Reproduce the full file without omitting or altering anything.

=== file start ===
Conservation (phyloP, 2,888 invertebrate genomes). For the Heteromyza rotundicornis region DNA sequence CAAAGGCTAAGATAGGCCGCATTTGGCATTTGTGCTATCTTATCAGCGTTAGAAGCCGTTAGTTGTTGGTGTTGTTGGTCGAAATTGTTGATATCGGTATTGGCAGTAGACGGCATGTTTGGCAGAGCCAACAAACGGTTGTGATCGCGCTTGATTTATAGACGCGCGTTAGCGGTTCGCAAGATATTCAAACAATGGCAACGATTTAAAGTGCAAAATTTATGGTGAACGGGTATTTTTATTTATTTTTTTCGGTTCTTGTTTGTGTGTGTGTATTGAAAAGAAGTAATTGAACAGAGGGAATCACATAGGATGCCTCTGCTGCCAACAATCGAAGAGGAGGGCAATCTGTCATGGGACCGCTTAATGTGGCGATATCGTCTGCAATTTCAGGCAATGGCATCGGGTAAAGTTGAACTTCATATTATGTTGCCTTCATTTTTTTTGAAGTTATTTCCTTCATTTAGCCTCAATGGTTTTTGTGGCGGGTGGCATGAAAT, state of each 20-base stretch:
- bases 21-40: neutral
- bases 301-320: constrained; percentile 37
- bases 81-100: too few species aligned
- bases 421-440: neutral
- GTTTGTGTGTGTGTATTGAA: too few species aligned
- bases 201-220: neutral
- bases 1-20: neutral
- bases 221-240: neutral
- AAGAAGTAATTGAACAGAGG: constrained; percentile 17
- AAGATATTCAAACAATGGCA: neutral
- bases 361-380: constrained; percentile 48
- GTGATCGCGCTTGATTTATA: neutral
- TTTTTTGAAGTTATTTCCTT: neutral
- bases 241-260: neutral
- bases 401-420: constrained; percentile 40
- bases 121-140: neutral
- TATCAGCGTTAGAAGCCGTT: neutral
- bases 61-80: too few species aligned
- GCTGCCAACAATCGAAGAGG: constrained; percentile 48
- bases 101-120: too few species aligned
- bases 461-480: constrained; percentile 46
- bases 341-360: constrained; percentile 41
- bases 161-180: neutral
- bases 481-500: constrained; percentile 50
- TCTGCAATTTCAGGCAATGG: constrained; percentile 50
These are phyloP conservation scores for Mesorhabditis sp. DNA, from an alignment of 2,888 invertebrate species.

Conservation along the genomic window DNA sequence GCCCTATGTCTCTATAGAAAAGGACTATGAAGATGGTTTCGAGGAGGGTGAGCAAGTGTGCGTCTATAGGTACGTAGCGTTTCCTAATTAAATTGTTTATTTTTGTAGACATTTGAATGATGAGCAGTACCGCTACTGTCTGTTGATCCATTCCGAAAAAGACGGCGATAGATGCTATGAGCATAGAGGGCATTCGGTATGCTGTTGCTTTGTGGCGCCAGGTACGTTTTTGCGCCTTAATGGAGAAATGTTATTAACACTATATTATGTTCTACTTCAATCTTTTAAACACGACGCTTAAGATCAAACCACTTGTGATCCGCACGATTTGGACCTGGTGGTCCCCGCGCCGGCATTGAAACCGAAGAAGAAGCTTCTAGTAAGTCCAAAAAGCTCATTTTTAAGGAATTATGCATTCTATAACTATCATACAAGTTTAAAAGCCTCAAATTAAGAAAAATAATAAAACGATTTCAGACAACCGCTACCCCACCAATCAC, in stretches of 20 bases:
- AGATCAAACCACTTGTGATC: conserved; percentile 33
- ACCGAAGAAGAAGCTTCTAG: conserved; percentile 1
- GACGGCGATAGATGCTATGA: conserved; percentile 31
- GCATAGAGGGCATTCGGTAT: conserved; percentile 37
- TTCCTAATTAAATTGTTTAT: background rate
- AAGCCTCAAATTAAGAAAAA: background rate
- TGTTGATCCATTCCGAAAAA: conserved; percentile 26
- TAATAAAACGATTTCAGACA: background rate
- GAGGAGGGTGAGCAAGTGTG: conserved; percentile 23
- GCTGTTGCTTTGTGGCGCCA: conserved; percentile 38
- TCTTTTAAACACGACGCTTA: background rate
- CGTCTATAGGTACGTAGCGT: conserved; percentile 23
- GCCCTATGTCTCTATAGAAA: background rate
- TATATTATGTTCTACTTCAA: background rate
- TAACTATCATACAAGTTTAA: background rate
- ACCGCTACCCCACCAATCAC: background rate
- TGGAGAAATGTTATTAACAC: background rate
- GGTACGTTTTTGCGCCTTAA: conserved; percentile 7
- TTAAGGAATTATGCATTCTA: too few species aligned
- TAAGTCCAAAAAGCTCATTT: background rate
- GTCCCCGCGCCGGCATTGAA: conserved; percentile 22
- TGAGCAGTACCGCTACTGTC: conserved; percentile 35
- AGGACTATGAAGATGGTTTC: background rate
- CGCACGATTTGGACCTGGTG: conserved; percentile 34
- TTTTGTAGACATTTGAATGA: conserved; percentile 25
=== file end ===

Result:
Conservation (phyloP, 2,888 invertebrate genomes). For the Heteromyza rotundicornis region DNA sequence CAAAGGCTAAGATAGGCCGCATTTGGCATTTGTGCTATCTTATCAGCGTTAGAAGCCGTTAGTTGTTGGTGTTGTTGGTCGAAATTGTTGATATCGGTATTGGCAGTAGACGGCATGTTTGGCAGAGCCAACAAACGGTTGTGATCGCGCTTGATTTATAGACGCGCGTTAGCGGTTCGCAAGATATTCAAACAATGGCAACGATTTAAAGTGCAAAATTTATGGTGAACGGGTATTTTTATTTATTTTTTTCGGTTCTTGTTTGTGTGTGTGTATTGAAAAGAAGTAATTGAACAGAGGGAATCACATAGGATGCCTCTGCTGCCAACAATCGAAGAGGAGGGCAATCTGTCATGGGACCGCTTAATGTGGCGATATCGTCTGCAATTTCAGGCAATGGCATCGGGTAAAGTTGAACTTCATATTATGTTGCCTTCATTTTTTTTGAAGTTATTTCCTTCATTTAGCCTCAATGGTTTTTGTGGCGGGTGGCATGAAAT, state of each 20-base stretch:
- bases 21-40: neutral
- bases 301-320: constrained; percentile 37
- bases 81-100: too few species aligned
- bases 421-440: neutral
- GTTTGTGTGTGTGTATTGAA: too few species aligned
- bases 201-220: neutral
- bases 1-20: neutral
- bases 221-240: neutral
- AAGAAGTAATTGAACAGAGG: constrained; percentile 17
- AAGATATTCAAACAATGGCA: neutral
- bases 361-380: constrained; percentile 48
- GTGATCGCGCTTGATTTATA: neutral
- TTTTTTGAAGTTATTTCCTT: neutral
- bases 241-260: neutral
- bases 401-420: constrained; percentile 40
- bases 121-140: neutral
- TATCAGCGTTAGAAGCCGTT: neutral
- bases 61-80: too few species aligned
- GCTGCCAACAATCGAAGAGG: constrained; percentile 48
- bases 101-120: too few species aligned
- bases 461-480: constrained; percentile 46
- bases 341-360: constrained; percentile 41
- bases 161-180: neutral
- bases 481-500: constrained; percentile 50
- TCTGCAATTTCAGGCAATGG: constrained; percentile 50
These are phyloP conservation scores for Mesorhabditis sp. DNA, from an alignment of 2,888 invertebrate species.

Conservation along the genomic window DNA sequence GCCCTATGTCTCTATAGAAAAGGACTATGAAGATGGTTTCGAGGAGGGTGAGCAAGTGTGCGTCTATAGGTACGTAGCGTTTCCTAATTAAATTGTTTATTTTTGTAGACATTTGAATGATGAGCAGTACCGCTACTGTCTGTTGATCCATTCCGAAAAAGACGGCGATAGATGCTATGAGCATAGAGGGCATTCGGTATGCTGTTGCTTTGTGGCGCCAGGTACGTTTTTGCGCCTTAATGGAGAAATGTTATTAACACTATATTATGTTCTACTTCAATCTTTTAAACACGACGCTTAAGATCAAACCACTTGTGATCCGCACGATTTGGACCTGGTGGTCCCCGCGCCGGCATTGAAACCGAAGAAGAAGCTTCTAGTAAGTCCAAAAAGCTCATTTTTAAGGAATTATGCATTCTATAACTATCATACAAGTTTAAAAGCCTCAAATTAAGAAAAATAATAAAACGATTTCAGACAACCGCTACCCCACCAATCAC, in stretches of 20 bases:
- AGATCAAACCACTTGTGATC: conserved; percentile 33
- ACCGAAGAAGAAGCTTCTAG: conserved; percentile 1
- GACGGCGATAGATGCTATGA: conserved; percentile 31
- GCATAGAGGGCATTCGGTAT: conserved; percentile 37
- TTCCTAATTAAATTGTTTAT: background rate
- AAGCCTCAAATTAAGAAAAA: background rate
- TGTTGATCCATTCCGAAAAA: conserved; percentile 26
- TAATAAAACGATTTCAGACA: background rate
- GAGGAGGGTGAGCAAGTGTG: conserved; percentile 23
- GCTGTTGCTTTGTGGCGCCA: conserved; percentile 38
- TCTTTTAAACACGACGCTTA: background rate
- CGTCTATAGGTACGTAGCGT: conserved; percentile 23
- GCCCTATGTCTCTATAGAAA: background rate
- TATATTATGTTCTACTTCAA: background rate
- TAACTATCATACAAGTTTAA: background rate
- ACCGCTACCCCACCAATCAC: background rate
- TGGAGAAATGTTATTAACAC: background rate
- GGTACGTTTTTGCGCCTTAA: conserved; percentile 7
- TTAAGGAATTATGCATTCTA: too few species aligned
- TAAGTCCAAAAAGCTCATTT: background rate
- GTCCCCGCGCCGGCATTGAA: conserved; percentile 22
- TGAGCAGTACCGCTACTGTC: conserved; percentile 35
- AGGACTATGAAGATGGTTTC: background rate
- CGCACGATTTGGACCTGGTG: conserved; percentile 34
- TTTTGTAGACATTTGAATGA: conserved; percentile 25